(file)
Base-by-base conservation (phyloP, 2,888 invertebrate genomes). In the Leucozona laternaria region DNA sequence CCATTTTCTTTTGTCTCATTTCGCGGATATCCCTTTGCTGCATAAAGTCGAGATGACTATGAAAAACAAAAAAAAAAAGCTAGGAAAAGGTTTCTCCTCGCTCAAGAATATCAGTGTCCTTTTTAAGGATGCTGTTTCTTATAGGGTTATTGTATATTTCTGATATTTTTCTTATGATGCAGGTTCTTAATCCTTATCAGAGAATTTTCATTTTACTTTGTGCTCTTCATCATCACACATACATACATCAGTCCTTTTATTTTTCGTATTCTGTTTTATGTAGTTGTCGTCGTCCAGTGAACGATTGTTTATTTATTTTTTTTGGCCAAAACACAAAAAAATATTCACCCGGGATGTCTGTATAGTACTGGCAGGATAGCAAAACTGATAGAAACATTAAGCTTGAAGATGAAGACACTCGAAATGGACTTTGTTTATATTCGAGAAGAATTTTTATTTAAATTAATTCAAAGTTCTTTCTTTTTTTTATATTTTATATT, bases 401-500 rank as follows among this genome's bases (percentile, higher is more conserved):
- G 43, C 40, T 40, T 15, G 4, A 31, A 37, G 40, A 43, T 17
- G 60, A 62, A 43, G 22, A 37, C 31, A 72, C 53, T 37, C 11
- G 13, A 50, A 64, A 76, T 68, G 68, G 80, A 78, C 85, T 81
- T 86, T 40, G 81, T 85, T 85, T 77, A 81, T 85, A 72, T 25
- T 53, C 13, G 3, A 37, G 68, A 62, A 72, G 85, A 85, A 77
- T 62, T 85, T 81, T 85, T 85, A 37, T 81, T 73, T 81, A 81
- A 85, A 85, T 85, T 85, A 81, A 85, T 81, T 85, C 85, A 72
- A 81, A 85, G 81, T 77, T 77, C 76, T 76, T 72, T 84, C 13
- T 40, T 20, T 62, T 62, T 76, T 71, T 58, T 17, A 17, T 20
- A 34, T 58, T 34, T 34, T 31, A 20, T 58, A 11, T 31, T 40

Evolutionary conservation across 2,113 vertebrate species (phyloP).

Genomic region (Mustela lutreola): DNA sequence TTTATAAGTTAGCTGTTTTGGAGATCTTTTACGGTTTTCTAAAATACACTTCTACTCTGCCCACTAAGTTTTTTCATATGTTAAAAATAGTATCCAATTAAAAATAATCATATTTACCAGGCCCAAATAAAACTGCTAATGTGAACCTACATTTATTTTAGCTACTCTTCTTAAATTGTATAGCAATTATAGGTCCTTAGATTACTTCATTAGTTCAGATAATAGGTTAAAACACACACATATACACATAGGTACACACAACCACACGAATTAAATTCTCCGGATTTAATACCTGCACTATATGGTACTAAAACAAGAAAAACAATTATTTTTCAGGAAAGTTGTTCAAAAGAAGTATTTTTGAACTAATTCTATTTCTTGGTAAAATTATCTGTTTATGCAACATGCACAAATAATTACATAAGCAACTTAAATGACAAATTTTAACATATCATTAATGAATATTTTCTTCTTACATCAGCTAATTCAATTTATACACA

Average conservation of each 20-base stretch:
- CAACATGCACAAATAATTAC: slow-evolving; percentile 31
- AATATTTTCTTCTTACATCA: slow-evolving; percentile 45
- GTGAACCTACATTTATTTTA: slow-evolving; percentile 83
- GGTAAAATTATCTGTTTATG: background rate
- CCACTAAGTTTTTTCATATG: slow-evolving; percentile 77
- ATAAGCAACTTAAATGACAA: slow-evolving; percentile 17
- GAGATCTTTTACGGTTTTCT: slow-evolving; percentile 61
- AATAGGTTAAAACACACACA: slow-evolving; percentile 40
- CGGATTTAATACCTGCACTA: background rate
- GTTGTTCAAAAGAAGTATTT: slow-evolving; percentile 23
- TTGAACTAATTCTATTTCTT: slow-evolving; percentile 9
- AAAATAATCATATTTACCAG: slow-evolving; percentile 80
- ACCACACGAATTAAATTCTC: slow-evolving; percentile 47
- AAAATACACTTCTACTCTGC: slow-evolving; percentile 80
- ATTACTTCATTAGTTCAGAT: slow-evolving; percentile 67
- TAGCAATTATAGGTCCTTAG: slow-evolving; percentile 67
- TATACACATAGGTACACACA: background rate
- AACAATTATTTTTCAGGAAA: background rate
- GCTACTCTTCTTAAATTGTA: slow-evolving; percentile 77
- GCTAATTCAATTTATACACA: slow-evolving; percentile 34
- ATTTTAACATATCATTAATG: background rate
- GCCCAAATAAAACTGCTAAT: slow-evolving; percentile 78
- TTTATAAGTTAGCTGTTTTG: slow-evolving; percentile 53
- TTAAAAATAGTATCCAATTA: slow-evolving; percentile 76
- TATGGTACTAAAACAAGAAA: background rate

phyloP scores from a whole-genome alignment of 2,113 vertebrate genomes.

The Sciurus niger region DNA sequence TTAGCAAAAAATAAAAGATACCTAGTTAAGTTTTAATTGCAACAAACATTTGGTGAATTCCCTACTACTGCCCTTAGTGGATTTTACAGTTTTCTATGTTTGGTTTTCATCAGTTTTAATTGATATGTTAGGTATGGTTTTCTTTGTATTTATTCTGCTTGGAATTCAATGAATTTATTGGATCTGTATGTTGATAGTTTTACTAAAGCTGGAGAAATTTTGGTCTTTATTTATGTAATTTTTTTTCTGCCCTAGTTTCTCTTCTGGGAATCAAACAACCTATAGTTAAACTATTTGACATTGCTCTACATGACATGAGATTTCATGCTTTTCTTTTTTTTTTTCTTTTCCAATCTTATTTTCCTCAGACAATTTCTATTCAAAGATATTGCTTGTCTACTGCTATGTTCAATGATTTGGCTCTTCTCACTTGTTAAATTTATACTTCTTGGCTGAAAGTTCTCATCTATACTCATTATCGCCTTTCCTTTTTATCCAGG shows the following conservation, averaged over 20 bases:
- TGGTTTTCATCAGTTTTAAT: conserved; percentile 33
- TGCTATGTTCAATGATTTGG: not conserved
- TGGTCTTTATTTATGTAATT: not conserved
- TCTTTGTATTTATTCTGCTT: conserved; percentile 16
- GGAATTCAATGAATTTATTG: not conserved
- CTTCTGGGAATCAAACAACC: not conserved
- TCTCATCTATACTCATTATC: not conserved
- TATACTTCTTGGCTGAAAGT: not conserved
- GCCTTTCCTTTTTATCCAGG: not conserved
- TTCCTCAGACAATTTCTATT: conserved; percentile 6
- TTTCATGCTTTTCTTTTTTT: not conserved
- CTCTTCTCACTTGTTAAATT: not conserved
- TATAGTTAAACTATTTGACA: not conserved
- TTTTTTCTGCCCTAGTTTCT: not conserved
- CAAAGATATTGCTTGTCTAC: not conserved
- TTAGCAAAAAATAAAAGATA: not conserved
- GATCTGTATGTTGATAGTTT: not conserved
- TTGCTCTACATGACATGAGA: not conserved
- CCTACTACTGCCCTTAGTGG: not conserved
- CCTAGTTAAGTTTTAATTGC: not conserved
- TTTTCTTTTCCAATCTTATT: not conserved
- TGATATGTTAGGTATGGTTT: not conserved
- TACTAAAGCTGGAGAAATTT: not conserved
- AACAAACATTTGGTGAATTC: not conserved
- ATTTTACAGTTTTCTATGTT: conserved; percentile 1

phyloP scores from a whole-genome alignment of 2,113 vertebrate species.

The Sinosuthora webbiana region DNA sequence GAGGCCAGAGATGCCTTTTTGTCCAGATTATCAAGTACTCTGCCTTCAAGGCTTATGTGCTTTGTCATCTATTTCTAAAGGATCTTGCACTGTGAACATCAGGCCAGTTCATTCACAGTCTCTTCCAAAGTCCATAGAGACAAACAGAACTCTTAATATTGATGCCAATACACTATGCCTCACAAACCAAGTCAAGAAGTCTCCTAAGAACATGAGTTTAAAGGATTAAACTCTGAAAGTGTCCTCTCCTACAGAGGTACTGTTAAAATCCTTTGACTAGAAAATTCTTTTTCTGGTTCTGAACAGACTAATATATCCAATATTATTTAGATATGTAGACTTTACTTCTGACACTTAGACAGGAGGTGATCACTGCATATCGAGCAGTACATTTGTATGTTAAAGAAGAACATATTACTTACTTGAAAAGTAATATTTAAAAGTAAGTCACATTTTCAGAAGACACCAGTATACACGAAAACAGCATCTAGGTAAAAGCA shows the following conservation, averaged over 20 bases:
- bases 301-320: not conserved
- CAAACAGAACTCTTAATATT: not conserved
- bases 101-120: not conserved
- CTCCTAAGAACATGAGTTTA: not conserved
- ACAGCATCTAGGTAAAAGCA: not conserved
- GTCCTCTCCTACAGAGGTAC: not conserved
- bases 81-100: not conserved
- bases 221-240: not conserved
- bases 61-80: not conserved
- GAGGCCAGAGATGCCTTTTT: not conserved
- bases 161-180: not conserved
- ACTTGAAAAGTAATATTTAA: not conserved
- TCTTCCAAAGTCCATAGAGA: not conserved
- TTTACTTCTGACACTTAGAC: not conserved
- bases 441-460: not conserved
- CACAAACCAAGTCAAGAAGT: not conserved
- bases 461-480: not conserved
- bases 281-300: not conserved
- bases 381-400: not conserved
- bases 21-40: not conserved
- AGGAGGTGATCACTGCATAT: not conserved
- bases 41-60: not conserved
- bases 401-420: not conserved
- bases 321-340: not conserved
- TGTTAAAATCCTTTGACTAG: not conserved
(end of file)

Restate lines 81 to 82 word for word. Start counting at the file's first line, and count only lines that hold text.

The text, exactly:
- TCTTCCAAAGTCCATAGAGA: not conserved
- TTTACTTCTGACACTTAGAC: not conserved